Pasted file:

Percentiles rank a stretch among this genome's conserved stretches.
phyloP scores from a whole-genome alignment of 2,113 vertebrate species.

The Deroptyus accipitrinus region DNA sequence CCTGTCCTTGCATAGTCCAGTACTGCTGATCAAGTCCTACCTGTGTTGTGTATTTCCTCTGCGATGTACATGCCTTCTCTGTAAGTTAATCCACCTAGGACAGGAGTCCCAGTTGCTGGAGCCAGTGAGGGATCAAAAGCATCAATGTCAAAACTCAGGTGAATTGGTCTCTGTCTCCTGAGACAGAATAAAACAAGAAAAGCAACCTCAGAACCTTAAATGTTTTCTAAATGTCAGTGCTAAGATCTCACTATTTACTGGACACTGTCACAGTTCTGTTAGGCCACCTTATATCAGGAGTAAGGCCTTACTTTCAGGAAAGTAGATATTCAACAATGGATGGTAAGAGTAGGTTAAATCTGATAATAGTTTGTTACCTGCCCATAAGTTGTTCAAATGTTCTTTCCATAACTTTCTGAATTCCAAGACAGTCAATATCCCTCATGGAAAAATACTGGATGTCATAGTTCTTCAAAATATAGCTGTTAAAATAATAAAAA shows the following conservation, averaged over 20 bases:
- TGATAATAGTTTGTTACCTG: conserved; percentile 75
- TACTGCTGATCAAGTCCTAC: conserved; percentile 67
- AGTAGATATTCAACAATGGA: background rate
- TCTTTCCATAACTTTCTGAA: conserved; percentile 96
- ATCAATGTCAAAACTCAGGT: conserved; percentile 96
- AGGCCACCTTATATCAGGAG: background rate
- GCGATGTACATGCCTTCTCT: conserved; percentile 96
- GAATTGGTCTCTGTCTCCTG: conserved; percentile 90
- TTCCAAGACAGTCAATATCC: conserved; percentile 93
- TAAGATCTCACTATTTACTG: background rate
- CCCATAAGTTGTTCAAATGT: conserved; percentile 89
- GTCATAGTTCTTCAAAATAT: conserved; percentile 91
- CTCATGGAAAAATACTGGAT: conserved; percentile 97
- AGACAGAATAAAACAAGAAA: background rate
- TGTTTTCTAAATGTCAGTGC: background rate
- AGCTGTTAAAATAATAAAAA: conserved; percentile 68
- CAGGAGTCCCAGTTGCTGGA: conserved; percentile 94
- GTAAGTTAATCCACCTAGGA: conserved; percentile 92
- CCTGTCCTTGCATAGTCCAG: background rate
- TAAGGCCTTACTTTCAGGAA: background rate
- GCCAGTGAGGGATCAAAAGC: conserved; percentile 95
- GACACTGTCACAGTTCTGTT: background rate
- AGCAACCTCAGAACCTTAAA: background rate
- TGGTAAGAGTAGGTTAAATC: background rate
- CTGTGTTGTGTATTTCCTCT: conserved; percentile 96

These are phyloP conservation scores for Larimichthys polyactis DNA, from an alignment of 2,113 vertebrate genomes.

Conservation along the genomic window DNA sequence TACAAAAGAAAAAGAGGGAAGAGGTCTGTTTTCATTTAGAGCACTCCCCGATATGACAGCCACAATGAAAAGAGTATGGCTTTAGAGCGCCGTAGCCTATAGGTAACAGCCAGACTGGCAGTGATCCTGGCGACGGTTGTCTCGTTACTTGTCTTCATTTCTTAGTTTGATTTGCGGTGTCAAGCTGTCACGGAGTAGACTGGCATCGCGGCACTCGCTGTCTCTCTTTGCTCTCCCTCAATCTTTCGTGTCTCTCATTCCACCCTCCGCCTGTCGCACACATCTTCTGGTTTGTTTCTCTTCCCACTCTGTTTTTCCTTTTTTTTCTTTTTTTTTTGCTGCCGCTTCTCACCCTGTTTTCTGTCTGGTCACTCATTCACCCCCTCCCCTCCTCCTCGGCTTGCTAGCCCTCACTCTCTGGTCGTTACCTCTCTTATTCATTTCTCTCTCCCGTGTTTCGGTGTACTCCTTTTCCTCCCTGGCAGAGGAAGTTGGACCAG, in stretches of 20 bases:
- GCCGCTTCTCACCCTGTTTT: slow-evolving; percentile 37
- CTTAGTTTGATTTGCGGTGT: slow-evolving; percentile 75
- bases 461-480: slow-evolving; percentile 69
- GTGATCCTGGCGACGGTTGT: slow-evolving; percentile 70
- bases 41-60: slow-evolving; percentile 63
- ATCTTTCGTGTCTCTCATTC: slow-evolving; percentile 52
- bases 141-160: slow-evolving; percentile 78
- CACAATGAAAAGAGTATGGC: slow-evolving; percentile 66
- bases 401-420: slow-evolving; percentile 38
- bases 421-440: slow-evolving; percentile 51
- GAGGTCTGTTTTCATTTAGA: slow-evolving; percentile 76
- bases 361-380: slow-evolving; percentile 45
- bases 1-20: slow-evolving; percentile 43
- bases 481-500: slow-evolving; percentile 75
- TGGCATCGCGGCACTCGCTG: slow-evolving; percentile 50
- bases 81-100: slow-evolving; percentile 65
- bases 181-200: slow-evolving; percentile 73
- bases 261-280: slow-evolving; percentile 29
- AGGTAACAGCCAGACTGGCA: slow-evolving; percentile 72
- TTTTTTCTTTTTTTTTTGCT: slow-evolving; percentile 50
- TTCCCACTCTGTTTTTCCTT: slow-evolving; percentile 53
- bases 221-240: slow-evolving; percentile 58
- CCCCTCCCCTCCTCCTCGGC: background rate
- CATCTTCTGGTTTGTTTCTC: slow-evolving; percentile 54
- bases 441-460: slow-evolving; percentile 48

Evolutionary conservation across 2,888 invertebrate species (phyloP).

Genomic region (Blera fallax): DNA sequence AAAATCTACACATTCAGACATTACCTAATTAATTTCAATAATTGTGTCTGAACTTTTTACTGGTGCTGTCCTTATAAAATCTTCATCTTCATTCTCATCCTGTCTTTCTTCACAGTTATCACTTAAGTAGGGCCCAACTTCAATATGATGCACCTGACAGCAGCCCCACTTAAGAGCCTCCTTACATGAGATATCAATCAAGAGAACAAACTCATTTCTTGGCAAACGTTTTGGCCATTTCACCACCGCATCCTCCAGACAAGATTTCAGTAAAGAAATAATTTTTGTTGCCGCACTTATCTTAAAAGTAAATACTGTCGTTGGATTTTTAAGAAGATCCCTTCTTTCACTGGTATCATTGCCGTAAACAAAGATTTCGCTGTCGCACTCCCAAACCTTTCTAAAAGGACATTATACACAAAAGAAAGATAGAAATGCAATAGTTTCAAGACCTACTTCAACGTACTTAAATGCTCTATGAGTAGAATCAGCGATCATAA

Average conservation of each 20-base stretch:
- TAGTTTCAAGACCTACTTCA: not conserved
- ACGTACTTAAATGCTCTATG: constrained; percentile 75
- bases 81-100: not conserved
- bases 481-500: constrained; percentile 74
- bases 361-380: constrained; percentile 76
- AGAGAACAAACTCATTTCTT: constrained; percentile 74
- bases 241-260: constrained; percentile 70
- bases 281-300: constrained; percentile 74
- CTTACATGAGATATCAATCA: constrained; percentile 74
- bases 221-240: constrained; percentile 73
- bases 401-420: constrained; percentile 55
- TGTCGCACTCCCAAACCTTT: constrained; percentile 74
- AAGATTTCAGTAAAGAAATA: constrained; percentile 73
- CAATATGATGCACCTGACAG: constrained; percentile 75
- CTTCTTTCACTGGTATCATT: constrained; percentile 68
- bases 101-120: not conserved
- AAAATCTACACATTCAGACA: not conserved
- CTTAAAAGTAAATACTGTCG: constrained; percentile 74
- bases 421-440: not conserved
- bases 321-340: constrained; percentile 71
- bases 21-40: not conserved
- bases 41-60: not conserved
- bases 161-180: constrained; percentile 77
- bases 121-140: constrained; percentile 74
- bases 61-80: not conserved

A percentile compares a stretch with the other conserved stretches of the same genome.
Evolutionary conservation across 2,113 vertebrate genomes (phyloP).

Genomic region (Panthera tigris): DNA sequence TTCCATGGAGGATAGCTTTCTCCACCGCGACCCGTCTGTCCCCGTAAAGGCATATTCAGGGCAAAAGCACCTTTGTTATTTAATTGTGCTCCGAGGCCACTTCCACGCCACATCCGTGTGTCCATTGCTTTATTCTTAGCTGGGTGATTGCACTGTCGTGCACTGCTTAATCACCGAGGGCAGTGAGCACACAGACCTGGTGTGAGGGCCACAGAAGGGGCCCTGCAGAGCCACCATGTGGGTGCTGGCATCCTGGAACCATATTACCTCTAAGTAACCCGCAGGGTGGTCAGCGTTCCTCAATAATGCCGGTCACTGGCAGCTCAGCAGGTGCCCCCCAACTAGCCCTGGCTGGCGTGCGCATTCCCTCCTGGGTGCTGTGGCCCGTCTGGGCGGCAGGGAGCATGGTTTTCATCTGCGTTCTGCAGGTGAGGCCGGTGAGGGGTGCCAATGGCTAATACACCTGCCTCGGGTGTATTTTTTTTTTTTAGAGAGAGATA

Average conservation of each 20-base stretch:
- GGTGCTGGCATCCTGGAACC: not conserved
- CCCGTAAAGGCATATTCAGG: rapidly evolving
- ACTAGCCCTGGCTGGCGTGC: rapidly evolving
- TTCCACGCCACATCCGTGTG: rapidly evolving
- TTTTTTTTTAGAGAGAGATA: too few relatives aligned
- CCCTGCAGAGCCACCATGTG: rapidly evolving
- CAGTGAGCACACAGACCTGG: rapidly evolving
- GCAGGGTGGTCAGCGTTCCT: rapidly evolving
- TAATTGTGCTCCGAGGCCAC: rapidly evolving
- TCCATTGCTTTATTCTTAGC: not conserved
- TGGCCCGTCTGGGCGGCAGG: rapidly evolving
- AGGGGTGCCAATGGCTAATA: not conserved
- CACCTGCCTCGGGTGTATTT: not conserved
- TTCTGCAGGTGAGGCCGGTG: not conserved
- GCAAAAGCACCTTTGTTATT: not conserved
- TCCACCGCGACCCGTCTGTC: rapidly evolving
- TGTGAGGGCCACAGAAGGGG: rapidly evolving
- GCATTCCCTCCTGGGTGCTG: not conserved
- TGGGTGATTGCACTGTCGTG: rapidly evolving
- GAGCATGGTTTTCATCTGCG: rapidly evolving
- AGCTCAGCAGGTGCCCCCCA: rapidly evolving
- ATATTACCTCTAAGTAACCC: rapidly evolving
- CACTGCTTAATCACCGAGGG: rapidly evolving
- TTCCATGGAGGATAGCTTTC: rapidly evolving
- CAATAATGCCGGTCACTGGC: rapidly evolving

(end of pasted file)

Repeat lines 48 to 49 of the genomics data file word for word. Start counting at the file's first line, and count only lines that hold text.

- bases 261-280: slow-evolving; percentile 29
- AGGTAACAGCCAGACTGGCA: slow-evolving; percentile 72